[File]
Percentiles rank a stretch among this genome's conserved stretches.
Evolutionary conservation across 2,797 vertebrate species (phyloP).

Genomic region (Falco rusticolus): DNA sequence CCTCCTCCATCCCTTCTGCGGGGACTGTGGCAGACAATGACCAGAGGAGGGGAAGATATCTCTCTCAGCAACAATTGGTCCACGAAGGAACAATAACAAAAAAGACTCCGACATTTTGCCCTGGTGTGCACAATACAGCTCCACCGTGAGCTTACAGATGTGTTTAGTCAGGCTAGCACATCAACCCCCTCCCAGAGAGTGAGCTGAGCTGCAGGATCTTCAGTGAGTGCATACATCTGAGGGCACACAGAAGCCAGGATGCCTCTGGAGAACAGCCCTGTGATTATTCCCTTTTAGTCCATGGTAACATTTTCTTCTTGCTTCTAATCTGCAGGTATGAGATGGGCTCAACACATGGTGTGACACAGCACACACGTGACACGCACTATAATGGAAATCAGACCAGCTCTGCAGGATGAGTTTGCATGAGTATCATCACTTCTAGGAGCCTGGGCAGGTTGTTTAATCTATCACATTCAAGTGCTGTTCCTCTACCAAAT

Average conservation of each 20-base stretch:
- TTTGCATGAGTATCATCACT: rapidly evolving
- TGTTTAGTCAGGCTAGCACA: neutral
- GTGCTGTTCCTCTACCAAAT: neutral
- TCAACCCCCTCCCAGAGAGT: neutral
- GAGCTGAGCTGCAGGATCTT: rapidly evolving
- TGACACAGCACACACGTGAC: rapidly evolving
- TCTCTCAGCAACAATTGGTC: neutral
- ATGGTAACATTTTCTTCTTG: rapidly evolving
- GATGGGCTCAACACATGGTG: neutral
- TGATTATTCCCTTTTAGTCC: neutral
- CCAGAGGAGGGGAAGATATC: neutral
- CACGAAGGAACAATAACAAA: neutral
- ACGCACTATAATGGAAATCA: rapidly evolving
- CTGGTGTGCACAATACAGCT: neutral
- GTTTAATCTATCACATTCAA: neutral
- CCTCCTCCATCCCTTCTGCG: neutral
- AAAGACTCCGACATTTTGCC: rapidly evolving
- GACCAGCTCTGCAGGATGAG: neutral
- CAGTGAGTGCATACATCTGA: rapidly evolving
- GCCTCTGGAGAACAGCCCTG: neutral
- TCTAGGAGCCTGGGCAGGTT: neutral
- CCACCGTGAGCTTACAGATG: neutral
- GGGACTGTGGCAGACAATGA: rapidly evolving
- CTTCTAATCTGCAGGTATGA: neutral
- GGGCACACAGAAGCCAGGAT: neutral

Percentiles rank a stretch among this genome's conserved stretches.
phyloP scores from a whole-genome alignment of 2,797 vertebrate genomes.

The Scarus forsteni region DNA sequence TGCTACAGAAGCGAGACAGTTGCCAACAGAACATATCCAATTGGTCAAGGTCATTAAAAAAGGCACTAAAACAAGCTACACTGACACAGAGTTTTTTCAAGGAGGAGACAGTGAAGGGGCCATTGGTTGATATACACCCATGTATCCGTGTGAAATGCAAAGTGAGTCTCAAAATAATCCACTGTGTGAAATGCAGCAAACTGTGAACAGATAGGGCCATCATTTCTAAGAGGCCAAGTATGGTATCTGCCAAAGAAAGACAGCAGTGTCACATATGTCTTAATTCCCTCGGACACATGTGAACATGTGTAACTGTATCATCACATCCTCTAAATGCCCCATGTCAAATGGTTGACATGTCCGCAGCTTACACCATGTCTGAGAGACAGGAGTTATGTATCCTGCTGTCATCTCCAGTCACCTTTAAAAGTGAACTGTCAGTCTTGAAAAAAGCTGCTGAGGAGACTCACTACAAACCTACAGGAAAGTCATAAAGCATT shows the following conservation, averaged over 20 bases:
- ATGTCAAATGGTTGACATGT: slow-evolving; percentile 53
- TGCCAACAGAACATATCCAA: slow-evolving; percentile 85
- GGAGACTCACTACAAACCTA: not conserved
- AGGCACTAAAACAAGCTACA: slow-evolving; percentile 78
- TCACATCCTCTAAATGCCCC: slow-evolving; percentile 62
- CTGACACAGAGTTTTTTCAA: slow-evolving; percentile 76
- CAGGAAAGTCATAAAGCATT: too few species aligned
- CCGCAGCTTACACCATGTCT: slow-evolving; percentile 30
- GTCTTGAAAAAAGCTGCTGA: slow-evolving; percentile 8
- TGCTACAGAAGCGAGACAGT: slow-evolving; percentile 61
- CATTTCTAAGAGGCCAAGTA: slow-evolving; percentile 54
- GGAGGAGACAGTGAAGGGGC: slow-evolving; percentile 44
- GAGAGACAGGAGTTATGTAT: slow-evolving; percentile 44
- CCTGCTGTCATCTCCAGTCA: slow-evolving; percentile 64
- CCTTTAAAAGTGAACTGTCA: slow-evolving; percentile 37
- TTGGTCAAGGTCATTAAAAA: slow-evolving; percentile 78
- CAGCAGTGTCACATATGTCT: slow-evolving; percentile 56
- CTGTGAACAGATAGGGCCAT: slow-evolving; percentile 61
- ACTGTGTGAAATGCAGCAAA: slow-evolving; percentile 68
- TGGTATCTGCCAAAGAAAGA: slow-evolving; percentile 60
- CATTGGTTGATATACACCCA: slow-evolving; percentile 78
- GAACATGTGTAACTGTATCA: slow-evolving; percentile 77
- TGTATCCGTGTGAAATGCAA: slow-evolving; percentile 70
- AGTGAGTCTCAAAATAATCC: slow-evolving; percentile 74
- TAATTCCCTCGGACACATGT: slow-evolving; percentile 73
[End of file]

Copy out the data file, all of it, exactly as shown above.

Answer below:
Percentiles rank a stretch among this genome's conserved stretches.
Evolutionary conservation across 2,797 vertebrate species (phyloP).

Genomic region (Falco rusticolus): DNA sequence CCTCCTCCATCCCTTCTGCGGGGACTGTGGCAGACAATGACCAGAGGAGGGGAAGATATCTCTCTCAGCAACAATTGGTCCACGAAGGAACAATAACAAAAAAGACTCCGACATTTTGCCCTGGTGTGCACAATACAGCTCCACCGTGAGCTTACAGATGTGTTTAGTCAGGCTAGCACATCAACCCCCTCCCAGAGAGTGAGCTGAGCTGCAGGATCTTCAGTGAGTGCATACATCTGAGGGCACACAGAAGCCAGGATGCCTCTGGAGAACAGCCCTGTGATTATTCCCTTTTAGTCCATGGTAACATTTTCTTCTTGCTTCTAATCTGCAGGTATGAGATGGGCTCAACACATGGTGTGACACAGCACACACGTGACACGCACTATAATGGAAATCAGACCAGCTCTGCAGGATGAGTTTGCATGAGTATCATCACTTCTAGGAGCCTGGGCAGGTTGTTTAATCTATCACATTCAAGTGCTGTTCCTCTACCAAAT

Average conservation of each 20-base stretch:
- TTTGCATGAGTATCATCACT: rapidly evolving
- TGTTTAGTCAGGCTAGCACA: neutral
- GTGCTGTTCCTCTACCAAAT: neutral
- TCAACCCCCTCCCAGAGAGT: neutral
- GAGCTGAGCTGCAGGATCTT: rapidly evolving
- TGACACAGCACACACGTGAC: rapidly evolving
- TCTCTCAGCAACAATTGGTC: neutral
- ATGGTAACATTTTCTTCTTG: rapidly evolving
- GATGGGCTCAACACATGGTG: neutral
- TGATTATTCCCTTTTAGTCC: neutral
- CCAGAGGAGGGGAAGATATC: neutral
- CACGAAGGAACAATAACAAA: neutral
- ACGCACTATAATGGAAATCA: rapidly evolving
- CTGGTGTGCACAATACAGCT: neutral
- GTTTAATCTATCACATTCAA: neutral
- CCTCCTCCATCCCTTCTGCG: neutral
- AAAGACTCCGACATTTTGCC: rapidly evolving
- GACCAGCTCTGCAGGATGAG: neutral
- CAGTGAGTGCATACATCTGA: rapidly evolving
- GCCTCTGGAGAACAGCCCTG: neutral
- TCTAGGAGCCTGGGCAGGTT: neutral
- CCACCGTGAGCTTACAGATG: neutral
- GGGACTGTGGCAGACAATGA: rapidly evolving
- CTTCTAATCTGCAGGTATGA: neutral
- GGGCACACAGAAGCCAGGAT: neutral

Percentiles rank a stretch among this genome's conserved stretches.
phyloP scores from a whole-genome alignment of 2,797 vertebrate genomes.

The Scarus forsteni region DNA sequence TGCTACAGAAGCGAGACAGTTGCCAACAGAACATATCCAATTGGTCAAGGTCATTAAAAAAGGCACTAAAACAAGCTACACTGACACAGAGTTTTTTCAAGGAGGAGACAGTGAAGGGGCCATTGGTTGATATACACCCATGTATCCGTGTGAAATGCAAAGTGAGTCTCAAAATAATCCACTGTGTGAAATGCAGCAAACTGTGAACAGATAGGGCCATCATTTCTAAGAGGCCAAGTATGGTATCTGCCAAAGAAAGACAGCAGTGTCACATATGTCTTAATTCCCTCGGACACATGTGAACATGTGTAACTGTATCATCACATCCTCTAAATGCCCCATGTCAAATGGTTGACATGTCCGCAGCTTACACCATGTCTGAGAGACAGGAGTTATGTATCCTGCTGTCATCTCCAGTCACCTTTAAAAGTGAACTGTCAGTCTTGAAAAAAGCTGCTGAGGAGACTCACTACAAACCTACAGGAAAGTCATAAAGCATT shows the following conservation, averaged over 20 bases:
- ATGTCAAATGGTTGACATGT: slow-evolving; percentile 53
- TGCCAACAGAACATATCCAA: slow-evolving; percentile 85
- GGAGACTCACTACAAACCTA: not conserved
- AGGCACTAAAACAAGCTACA: slow-evolving; percentile 78
- TCACATCCTCTAAATGCCCC: slow-evolving; percentile 62
- CTGACACAGAGTTTTTTCAA: slow-evolving; percentile 76
- CAGGAAAGTCATAAAGCATT: too few species aligned
- CCGCAGCTTACACCATGTCT: slow-evolving; percentile 30
- GTCTTGAAAAAAGCTGCTGA: slow-evolving; percentile 8
- TGCTACAGAAGCGAGACAGT: slow-evolving; percentile 61
- CATTTCTAAGAGGCCAAGTA: slow-evolving; percentile 54
- GGAGGAGACAGTGAAGGGGC: slow-evolving; percentile 44
- GAGAGACAGGAGTTATGTAT: slow-evolving; percentile 44
- CCTGCTGTCATCTCCAGTCA: slow-evolving; percentile 64
- CCTTTAAAAGTGAACTGTCA: slow-evolving; percentile 37
- TTGGTCAAGGTCATTAAAAA: slow-evolving; percentile 78
- CAGCAGTGTCACATATGTCT: slow-evolving; percentile 56
- CTGTGAACAGATAGGGCCAT: slow-evolving; percentile 61
- ACTGTGTGAAATGCAGCAAA: slow-evolving; percentile 68
- TGGTATCTGCCAAAGAAAGA: slow-evolving; percentile 60
- CATTGGTTGATATACACCCA: slow-evolving; percentile 78
- GAACATGTGTAACTGTATCA: slow-evolving; percentile 77
- TGTATCCGTGTGAAATGCAA: slow-evolving; percentile 70
- AGTGAGTCTCAAAATAATCC: slow-evolving; percentile 74
- TAATTCCCTCGGACACATGT: slow-evolving; percentile 73